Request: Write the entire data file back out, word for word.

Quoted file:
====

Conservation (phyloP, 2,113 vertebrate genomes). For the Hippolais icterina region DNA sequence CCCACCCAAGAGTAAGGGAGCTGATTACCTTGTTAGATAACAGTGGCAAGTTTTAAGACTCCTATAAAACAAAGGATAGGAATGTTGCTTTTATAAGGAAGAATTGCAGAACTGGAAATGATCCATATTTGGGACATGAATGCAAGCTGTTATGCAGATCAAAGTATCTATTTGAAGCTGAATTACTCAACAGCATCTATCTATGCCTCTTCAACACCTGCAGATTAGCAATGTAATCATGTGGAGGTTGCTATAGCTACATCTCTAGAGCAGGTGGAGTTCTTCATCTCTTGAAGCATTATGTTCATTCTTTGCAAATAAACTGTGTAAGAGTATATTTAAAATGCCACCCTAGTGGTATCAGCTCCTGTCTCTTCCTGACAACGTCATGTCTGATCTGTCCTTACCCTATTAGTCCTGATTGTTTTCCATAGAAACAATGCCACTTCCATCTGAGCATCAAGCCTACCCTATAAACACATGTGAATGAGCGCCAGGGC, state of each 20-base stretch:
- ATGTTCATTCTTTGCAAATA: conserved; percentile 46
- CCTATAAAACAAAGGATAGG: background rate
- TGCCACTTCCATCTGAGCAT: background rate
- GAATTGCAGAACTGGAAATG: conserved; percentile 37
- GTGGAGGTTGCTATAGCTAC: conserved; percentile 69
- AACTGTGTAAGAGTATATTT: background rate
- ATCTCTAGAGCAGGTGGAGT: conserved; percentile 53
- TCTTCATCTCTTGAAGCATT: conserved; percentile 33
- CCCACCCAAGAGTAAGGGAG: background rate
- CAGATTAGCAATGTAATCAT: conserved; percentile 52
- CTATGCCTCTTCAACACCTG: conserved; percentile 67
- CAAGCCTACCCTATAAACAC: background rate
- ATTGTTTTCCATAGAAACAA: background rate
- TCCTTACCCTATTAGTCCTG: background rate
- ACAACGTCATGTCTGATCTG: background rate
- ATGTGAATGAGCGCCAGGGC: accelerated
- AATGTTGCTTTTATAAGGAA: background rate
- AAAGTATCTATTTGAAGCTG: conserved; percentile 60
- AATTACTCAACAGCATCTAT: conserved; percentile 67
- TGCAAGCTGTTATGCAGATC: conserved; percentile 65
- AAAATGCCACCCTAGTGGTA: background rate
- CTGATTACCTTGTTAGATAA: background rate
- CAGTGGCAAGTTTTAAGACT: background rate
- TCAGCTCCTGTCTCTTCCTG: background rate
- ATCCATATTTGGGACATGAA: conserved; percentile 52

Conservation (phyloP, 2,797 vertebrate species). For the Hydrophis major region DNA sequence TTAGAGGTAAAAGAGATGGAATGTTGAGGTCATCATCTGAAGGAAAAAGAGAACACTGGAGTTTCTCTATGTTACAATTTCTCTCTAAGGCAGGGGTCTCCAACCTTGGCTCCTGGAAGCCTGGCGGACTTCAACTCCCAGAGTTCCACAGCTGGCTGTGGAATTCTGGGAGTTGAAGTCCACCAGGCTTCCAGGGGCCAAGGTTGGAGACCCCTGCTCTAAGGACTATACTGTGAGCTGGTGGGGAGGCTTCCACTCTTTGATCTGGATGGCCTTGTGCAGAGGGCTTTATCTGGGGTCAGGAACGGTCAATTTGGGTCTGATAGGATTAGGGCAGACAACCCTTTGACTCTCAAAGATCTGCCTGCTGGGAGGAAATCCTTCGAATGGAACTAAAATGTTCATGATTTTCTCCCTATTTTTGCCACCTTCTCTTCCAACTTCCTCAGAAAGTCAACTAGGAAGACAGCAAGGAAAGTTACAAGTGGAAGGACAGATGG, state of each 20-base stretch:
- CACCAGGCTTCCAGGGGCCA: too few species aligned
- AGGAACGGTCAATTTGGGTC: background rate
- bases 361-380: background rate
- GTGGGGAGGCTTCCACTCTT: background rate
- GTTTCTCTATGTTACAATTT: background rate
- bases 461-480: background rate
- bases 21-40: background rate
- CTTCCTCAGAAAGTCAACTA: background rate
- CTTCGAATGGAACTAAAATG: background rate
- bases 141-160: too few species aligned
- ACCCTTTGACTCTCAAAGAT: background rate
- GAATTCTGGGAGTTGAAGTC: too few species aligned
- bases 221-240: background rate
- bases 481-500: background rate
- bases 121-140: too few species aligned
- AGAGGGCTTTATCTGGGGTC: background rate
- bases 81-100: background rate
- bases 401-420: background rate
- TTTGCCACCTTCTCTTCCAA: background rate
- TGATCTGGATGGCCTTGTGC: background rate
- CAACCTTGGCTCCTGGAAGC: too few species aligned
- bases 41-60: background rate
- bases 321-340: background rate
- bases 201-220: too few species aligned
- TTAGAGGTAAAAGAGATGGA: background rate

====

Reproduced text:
Conservation (phyloP, 2,113 vertebrate genomes). For the Hippolais icterina region DNA sequence CCCACCCAAGAGTAAGGGAGCTGATTACCTTGTTAGATAACAGTGGCAAGTTTTAAGACTCCTATAAAACAAAGGATAGGAATGTTGCTTTTATAAGGAAGAATTGCAGAACTGGAAATGATCCATATTTGGGACATGAATGCAAGCTGTTATGCAGATCAAAGTATCTATTTGAAGCTGAATTACTCAACAGCATCTATCTATGCCTCTTCAACACCTGCAGATTAGCAATGTAATCATGTGGAGGTTGCTATAGCTACATCTCTAGAGCAGGTGGAGTTCTTCATCTCTTGAAGCATTATGTTCATTCTTTGCAAATAAACTGTGTAAGAGTATATTTAAAATGCCACCCTAGTGGTATCAGCTCCTGTCTCTTCCTGACAACGTCATGTCTGATCTGTCCTTACCCTATTAGTCCTGATTGTTTTCCATAGAAACAATGCCACTTCCATCTGAGCATCAAGCCTACCCTATAAACACATGTGAATGAGCGCCAGGGC, state of each 20-base stretch:
- ATGTTCATTCTTTGCAAATA: conserved; percentile 46
- CCTATAAAACAAAGGATAGG: background rate
- TGCCACTTCCATCTGAGCAT: background rate
- GAATTGCAGAACTGGAAATG: conserved; percentile 37
- GTGGAGGTTGCTATAGCTAC: conserved; percentile 69
- AACTGTGTAAGAGTATATTT: background rate
- ATCTCTAGAGCAGGTGGAGT: conserved; percentile 53
- TCTTCATCTCTTGAAGCATT: conserved; percentile 33
- CCCACCCAAGAGTAAGGGAG: background rate
- CAGATTAGCAATGTAATCAT: conserved; percentile 52
- CTATGCCTCTTCAACACCTG: conserved; percentile 67
- CAAGCCTACCCTATAAACAC: background rate
- ATTGTTTTCCATAGAAACAA: background rate
- TCCTTACCCTATTAGTCCTG: background rate
- ACAACGTCATGTCTGATCTG: background rate
- ATGTGAATGAGCGCCAGGGC: accelerated
- AATGTTGCTTTTATAAGGAA: background rate
- AAAGTATCTATTTGAAGCTG: conserved; percentile 60
- AATTACTCAACAGCATCTAT: conserved; percentile 67
- TGCAAGCTGTTATGCAGATC: conserved; percentile 65
- AAAATGCCACCCTAGTGGTA: background rate
- CTGATTACCTTGTTAGATAA: background rate
- CAGTGGCAAGTTTTAAGACT: background rate
- TCAGCTCCTGTCTCTTCCTG: background rate
- ATCCATATTTGGGACATGAA: conserved; percentile 52

Conservation (phyloP, 2,797 vertebrate species). For the Hydrophis major region DNA sequence TTAGAGGTAAAAGAGATGGAATGTTGAGGTCATCATCTGAAGGAAAAAGAGAACACTGGAGTTTCTCTATGTTACAATTTCTCTCTAAGGCAGGGGTCTCCAACCTTGGCTCCTGGAAGCCTGGCGGACTTCAACTCCCAGAGTTCCACAGCTGGCTGTGGAATTCTGGGAGTTGAAGTCCACCAGGCTTCCAGGGGCCAAGGTTGGAGACCCCTGCTCTAAGGACTATACTGTGAGCTGGTGGGGAGGCTTCCACTCTTTGATCTGGATGGCCTTGTGCAGAGGGCTTTATCTGGGGTCAGGAACGGTCAATTTGGGTCTGATAGGATTAGGGCAGACAACCCTTTGACTCTCAAAGATCTGCCTGCTGGGAGGAAATCCTTCGAATGGAACTAAAATGTTCATGATTTTCTCCCTATTTTTGCCACCTTCTCTTCCAACTTCCTCAGAAAGTCAACTAGGAAGACAGCAAGGAAAGTTACAAGTGGAAGGACAGATGG, state of each 20-base stretch:
- CACCAGGCTTCCAGGGGCCA: too few species aligned
- AGGAACGGTCAATTTGGGTC: background rate
- bases 361-380: background rate
- GTGGGGAGGCTTCCACTCTT: background rate
- GTTTCTCTATGTTACAATTT: background rate
- bases 461-480: background rate
- bases 21-40: background rate
- CTTCCTCAGAAAGTCAACTA: background rate
- CTTCGAATGGAACTAAAATG: background rate
- bases 141-160: too few species aligned
- ACCCTTTGACTCTCAAAGAT: background rate
- GAATTCTGGGAGTTGAAGTC: too few species aligned
- bases 221-240: background rate
- bases 481-500: background rate
- bases 121-140: too few species aligned
- AGAGGGCTTTATCTGGGGTC: background rate
- bases 81-100: background rate
- bases 401-420: background rate
- TTTGCCACCTTCTCTTCCAA: background rate
- TGATCTGGATGGCCTTGTGC: background rate
- CAACCTTGGCTCCTGGAAGC: too few species aligned
- bases 41-60: background rate
- bases 321-340: background rate
- bases 201-220: too few species aligned
- TTAGAGGTAAAAGAGATGGA: background rate